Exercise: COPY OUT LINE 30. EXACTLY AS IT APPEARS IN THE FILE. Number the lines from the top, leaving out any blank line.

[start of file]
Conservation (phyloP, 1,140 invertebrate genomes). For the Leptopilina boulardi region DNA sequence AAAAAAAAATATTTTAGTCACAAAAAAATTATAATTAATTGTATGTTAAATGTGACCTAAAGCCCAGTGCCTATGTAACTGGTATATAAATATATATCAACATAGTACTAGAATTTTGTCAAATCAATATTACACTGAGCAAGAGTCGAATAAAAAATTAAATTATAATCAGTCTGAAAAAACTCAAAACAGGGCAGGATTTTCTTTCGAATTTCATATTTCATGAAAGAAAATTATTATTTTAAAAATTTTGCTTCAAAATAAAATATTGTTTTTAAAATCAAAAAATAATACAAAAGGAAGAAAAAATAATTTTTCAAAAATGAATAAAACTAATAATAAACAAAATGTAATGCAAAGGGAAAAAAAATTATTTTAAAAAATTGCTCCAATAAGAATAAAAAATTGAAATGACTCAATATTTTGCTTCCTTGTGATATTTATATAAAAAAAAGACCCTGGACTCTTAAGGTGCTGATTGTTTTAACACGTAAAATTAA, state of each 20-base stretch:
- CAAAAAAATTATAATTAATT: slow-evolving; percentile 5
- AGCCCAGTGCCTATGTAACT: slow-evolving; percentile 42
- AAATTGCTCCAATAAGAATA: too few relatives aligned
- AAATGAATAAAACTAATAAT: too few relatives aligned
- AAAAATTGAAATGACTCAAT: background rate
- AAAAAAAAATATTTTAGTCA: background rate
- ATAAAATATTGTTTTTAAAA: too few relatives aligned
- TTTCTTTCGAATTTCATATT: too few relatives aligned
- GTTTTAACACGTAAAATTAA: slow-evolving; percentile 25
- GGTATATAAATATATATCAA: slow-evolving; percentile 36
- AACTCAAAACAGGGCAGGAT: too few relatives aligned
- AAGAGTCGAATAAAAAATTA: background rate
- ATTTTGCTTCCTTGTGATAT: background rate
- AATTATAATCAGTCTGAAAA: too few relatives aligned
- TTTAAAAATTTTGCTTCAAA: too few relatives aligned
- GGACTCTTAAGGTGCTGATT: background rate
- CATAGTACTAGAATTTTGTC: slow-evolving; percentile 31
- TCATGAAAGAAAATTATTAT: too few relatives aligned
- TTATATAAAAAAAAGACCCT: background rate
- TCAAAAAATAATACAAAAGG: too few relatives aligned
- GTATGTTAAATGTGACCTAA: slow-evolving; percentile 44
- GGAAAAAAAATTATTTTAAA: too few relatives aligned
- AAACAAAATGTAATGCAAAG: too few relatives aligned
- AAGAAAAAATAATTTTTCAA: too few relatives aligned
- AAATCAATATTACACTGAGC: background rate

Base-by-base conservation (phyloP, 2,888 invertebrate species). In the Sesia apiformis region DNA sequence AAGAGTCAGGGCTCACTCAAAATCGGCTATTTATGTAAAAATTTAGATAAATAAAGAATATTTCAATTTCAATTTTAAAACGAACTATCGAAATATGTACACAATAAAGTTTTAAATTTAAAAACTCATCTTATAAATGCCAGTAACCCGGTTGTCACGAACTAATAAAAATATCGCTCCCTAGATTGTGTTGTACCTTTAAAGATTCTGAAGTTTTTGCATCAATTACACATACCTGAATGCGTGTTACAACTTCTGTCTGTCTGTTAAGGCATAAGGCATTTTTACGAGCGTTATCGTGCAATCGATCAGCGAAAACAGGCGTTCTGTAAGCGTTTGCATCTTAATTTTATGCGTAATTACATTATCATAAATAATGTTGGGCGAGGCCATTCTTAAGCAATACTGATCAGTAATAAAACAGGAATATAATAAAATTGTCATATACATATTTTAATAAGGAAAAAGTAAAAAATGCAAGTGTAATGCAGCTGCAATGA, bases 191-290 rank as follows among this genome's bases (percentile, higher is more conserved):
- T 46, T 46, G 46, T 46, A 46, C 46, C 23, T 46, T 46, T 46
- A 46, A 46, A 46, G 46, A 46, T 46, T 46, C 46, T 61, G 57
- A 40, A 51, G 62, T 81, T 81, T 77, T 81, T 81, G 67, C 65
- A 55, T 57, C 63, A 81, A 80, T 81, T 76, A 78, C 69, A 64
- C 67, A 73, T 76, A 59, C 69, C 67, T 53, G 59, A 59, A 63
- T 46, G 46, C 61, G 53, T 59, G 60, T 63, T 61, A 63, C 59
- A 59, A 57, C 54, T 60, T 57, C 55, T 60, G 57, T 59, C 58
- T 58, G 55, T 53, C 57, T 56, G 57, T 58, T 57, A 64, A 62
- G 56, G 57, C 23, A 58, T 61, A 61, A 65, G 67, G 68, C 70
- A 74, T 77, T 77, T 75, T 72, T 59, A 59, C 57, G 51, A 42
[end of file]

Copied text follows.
- A 40, A 51, G 62, T 81, T 81, T 77, T 81, T 81, G 67, C 65